“Then it needs to come out, one way or another. Talking can help.”


“Mayhap when I get back from the moot,” Alice said. “I reckon I should like that, but I’m not sure. Bethanks, anyhow.”


“Sure, that’s what leather-clad and deviant black sheep are for.” Wasp grinned. “But I can think of something that might cheer you a little at least.”


She opened the chest. The raised lid blocked Alice’s view of the content.


“Footwear,” Wasp explained.


“Oh,” Alice said, not sure what to make of it. She felt somewhat slighted by the notion that the turmoil in her mind was something that could be bribed by shoes, just when she’d felt greatly comforted because Wasp talked to her like a regular person, instead of a mini-human incapable of speech or thought…


…or feelings…


…On the other hand, poverty had introduced Alice to a pragmatic way of looking at life. She had lost her boots. It was cold and muddy outside. Footwear was a rare luxury for a slum child and would undeniably increase her physical comfort. “Bethanks.”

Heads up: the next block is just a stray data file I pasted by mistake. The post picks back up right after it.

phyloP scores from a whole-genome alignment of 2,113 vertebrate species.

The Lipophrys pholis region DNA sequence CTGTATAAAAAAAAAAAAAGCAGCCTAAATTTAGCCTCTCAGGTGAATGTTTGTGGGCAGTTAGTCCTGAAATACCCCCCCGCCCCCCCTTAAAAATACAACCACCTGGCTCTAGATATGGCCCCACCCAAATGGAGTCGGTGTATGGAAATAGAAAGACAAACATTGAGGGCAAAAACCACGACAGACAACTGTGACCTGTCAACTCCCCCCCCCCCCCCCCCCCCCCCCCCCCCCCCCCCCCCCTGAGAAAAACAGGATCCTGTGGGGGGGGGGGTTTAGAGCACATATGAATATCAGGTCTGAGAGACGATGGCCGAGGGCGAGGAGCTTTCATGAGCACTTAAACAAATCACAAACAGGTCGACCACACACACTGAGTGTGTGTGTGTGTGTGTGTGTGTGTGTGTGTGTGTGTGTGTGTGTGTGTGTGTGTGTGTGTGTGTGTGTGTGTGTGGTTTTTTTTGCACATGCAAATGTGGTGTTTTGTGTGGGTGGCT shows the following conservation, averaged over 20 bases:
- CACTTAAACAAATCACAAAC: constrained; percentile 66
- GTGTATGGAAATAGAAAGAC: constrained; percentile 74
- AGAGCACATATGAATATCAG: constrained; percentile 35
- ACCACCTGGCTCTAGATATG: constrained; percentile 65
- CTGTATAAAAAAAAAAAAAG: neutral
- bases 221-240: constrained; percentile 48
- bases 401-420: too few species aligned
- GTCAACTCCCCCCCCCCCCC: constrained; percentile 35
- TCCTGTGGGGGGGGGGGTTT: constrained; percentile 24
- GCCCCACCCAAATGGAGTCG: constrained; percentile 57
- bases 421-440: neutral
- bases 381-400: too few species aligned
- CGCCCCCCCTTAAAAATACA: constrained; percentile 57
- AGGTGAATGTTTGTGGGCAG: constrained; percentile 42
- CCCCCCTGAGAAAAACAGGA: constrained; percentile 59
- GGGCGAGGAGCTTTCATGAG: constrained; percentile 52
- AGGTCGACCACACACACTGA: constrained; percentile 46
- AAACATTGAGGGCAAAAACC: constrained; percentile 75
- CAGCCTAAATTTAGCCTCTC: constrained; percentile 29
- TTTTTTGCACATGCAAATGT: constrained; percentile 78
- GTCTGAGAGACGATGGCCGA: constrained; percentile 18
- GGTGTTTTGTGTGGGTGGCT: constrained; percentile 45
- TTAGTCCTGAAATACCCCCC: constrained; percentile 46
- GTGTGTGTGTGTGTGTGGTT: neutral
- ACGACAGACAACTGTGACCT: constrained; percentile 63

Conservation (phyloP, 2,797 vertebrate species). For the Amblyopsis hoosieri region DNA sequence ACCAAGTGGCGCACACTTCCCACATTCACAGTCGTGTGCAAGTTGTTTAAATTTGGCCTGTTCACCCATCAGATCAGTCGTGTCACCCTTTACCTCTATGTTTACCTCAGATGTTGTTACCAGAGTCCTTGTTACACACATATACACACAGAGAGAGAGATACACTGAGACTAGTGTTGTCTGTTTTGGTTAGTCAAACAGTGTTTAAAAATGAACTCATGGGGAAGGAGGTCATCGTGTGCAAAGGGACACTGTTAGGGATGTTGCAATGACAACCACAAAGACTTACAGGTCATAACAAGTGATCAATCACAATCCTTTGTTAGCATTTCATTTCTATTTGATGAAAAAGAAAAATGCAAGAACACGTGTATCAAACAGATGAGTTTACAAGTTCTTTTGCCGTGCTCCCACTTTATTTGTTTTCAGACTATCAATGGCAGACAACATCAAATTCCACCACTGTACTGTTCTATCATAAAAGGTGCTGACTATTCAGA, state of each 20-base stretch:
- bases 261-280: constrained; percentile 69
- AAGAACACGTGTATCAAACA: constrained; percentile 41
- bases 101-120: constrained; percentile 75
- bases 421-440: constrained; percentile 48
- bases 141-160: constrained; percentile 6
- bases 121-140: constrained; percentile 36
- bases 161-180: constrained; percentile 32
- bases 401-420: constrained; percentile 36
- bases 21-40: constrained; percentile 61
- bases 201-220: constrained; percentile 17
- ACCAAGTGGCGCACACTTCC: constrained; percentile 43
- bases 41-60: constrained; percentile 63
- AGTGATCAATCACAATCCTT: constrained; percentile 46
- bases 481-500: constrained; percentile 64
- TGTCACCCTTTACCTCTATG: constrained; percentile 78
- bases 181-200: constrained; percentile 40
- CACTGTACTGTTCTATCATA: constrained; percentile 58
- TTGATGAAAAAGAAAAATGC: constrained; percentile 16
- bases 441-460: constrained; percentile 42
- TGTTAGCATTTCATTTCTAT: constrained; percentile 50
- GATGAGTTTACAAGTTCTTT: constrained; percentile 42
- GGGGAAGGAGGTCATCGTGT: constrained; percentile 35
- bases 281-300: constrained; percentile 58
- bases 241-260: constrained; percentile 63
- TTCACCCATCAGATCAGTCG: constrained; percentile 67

Wasp was unwrapping something from thin packaging paper. “I reckon these are your size. Truth be told, I couldn’t bear not to own them and got them just in case my feet ever decided to become a great deal smaller.”


The rustling of paper ceased. Wasp peered into the chest, a frown on her forehead. “They are perhaps a bit risqué, a trite burlesque.”


Curiosity vaporised Alice’s previous objections. She tried to peer in the chest, just as Wasp lifted a pair of boots from it. They were knee-length, somewhat heeled but in a practical manner. The black leather was polished to a shine, and it appeared there were several miles of strawberry red laces that had to be done up.